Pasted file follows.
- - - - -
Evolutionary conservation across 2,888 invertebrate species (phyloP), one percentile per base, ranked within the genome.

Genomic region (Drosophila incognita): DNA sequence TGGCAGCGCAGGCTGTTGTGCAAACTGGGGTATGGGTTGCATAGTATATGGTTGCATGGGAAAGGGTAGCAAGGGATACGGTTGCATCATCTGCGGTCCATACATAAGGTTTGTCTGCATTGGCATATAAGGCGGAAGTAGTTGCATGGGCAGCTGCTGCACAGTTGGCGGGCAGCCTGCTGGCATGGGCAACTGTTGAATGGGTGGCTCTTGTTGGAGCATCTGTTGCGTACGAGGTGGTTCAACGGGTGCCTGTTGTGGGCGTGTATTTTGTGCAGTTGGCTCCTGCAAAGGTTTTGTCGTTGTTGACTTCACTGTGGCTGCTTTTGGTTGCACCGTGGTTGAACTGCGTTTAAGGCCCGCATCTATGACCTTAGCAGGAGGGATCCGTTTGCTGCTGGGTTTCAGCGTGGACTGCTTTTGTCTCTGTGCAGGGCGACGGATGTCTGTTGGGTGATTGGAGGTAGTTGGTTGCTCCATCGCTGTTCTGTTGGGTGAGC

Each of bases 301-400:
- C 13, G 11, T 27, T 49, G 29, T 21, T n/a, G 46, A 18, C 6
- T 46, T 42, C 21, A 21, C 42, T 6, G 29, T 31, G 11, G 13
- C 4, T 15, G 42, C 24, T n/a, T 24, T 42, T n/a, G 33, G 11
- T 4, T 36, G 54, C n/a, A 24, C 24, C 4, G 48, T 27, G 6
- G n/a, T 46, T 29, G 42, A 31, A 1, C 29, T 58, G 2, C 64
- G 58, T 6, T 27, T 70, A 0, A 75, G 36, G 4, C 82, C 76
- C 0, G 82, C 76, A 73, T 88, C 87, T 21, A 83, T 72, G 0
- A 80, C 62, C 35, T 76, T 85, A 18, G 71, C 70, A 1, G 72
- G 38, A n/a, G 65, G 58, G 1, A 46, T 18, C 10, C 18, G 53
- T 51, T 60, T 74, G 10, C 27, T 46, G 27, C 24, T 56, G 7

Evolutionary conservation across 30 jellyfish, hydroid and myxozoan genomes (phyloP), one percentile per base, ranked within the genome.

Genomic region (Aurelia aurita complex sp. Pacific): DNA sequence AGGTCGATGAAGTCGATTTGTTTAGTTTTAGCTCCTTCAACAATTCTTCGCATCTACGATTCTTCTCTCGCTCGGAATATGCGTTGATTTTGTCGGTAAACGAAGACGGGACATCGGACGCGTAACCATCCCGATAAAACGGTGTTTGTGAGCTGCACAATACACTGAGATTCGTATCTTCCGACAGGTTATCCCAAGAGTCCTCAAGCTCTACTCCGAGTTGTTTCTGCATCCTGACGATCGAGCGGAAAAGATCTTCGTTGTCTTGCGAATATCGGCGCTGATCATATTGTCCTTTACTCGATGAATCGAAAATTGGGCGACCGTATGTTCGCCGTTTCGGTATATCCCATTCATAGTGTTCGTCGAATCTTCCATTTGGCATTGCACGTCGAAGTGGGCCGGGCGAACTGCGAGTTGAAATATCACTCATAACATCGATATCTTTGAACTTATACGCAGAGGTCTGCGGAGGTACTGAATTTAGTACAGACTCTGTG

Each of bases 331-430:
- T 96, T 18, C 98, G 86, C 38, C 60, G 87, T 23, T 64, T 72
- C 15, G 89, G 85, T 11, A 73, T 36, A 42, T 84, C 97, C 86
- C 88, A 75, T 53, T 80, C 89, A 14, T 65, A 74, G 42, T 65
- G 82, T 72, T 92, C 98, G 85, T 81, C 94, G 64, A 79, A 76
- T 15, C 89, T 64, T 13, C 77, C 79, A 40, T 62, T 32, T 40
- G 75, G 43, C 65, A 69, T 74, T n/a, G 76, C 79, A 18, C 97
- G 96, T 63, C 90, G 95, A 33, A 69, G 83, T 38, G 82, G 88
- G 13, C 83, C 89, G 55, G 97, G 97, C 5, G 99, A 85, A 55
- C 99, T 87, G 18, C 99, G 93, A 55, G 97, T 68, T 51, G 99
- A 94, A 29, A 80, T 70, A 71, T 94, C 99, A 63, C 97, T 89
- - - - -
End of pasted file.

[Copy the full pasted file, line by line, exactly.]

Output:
Evolutionary conservation across 2,888 invertebrate species (phyloP), one percentile per base, ranked within the genome.

Genomic region (Drosophila incognita): DNA sequence TGGCAGCGCAGGCTGTTGTGCAAACTGGGGTATGGGTTGCATAGTATATGGTTGCATGGGAAAGGGTAGCAAGGGATACGGTTGCATCATCTGCGGTCCATACATAAGGTTTGTCTGCATTGGCATATAAGGCGGAAGTAGTTGCATGGGCAGCTGCTGCACAGTTGGCGGGCAGCCTGCTGGCATGGGCAACTGTTGAATGGGTGGCTCTTGTTGGAGCATCTGTTGCGTACGAGGTGGTTCAACGGGTGCCTGTTGTGGGCGTGTATTTTGTGCAGTTGGCTCCTGCAAAGGTTTTGTCGTTGTTGACTTCACTGTGGCTGCTTTTGGTTGCACCGTGGTTGAACTGCGTTTAAGGCCCGCATCTATGACCTTAGCAGGAGGGATCCGTTTGCTGCTGGGTTTCAGCGTGGACTGCTTTTGTCTCTGTGCAGGGCGACGGATGTCTGTTGGGTGATTGGAGGTAGTTGGTTGCTCCATCGCTGTTCTGTTGGGTGAGC

Each of bases 301-400:
- C 13, G 11, T 27, T 49, G 29, T 21, T n/a, G 46, A 18, C 6
- T 46, T 42, C 21, A 21, C 42, T 6, G 29, T 31, G 11, G 13
- C 4, T 15, G 42, C 24, T n/a, T 24, T 42, T n/a, G 33, G 11
- T 4, T 36, G 54, C n/a, A 24, C 24, C 4, G 48, T 27, G 6
- G n/a, T 46, T 29, G 42, A 31, A 1, C 29, T 58, G 2, C 64
- G 58, T 6, T 27, T 70, A 0, A 75, G 36, G 4, C 82, C 76
- C 0, G 82, C 76, A 73, T 88, C 87, T 21, A 83, T 72, G 0
- A 80, C 62, C 35, T 76, T 85, A 18, G 71, C 70, A 1, G 72
- G 38, A n/a, G 65, G 58, G 1, A 46, T 18, C 10, C 18, G 53
- T 51, T 60, T 74, G 10, C 27, T 46, G 27, C 24, T 56, G 7

Evolutionary conservation across 30 jellyfish, hydroid and myxozoan genomes (phyloP), one percentile per base, ranked within the genome.

Genomic region (Aurelia aurita complex sp. Pacific): DNA sequence AGGTCGATGAAGTCGATTTGTTTAGTTTTAGCTCCTTCAACAATTCTTCGCATCTACGATTCTTCTCTCGCTCGGAATATGCGTTGATTTTGTCGGTAAACGAAGACGGGACATCGGACGCGTAACCATCCCGATAAAACGGTGTTTGTGAGCTGCACAATACACTGAGATTCGTATCTTCCGACAGGTTATCCCAAGAGTCCTCAAGCTCTACTCCGAGTTGTTTCTGCATCCTGACGATCGAGCGGAAAAGATCTTCGTTGTCTTGCGAATATCGGCGCTGATCATATTGTCCTTTACTCGATGAATCGAAAATTGGGCGACCGTATGTTCGCCGTTTCGGTATATCCCATTCATAGTGTTCGTCGAATCTTCCATTTGGCATTGCACGTCGAAGTGGGCCGGGCGAACTGCGAGTTGAAATATCACTCATAACATCGATATCTTTGAACTTATACGCAGAGGTCTGCGGAGGTACTGAATTTAGTACAGACTCTGTG

Each of bases 331-430:
- T 96, T 18, C 98, G 86, C 38, C 60, G 87, T 23, T 64, T 72
- C 15, G 89, G 85, T 11, A 73, T 36, A 42, T 84, C 97, C 86
- C 88, A 75, T 53, T 80, C 89, A 14, T 65, A 74, G 42, T 65
- G 82, T 72, T 92, C 98, G 85, T 81, C 94, G 64, A 79, A 76
- T 15, C 89, T 64, T 13, C 77, C 79, A 40, T 62, T 32, T 40
- G 75, G 43, C 65, A 69, T 74, T n/a, G 76, C 79, A 18, C 97
- G 96, T 63, C 90, G 95, A 33, A 69, G 83, T 38, G 82, G 88
- G 13, C 83, C 89, G 55, G 97, G 97, C 5, G 99, A 85, A 55
- C 99, T 87, G 18, C 99, G 93, A 55, G 97, T 68, T 51, G 99
- A 94, A 29, A 80, T 70, A 71, T 94, C 99, A 63, C 97, T 89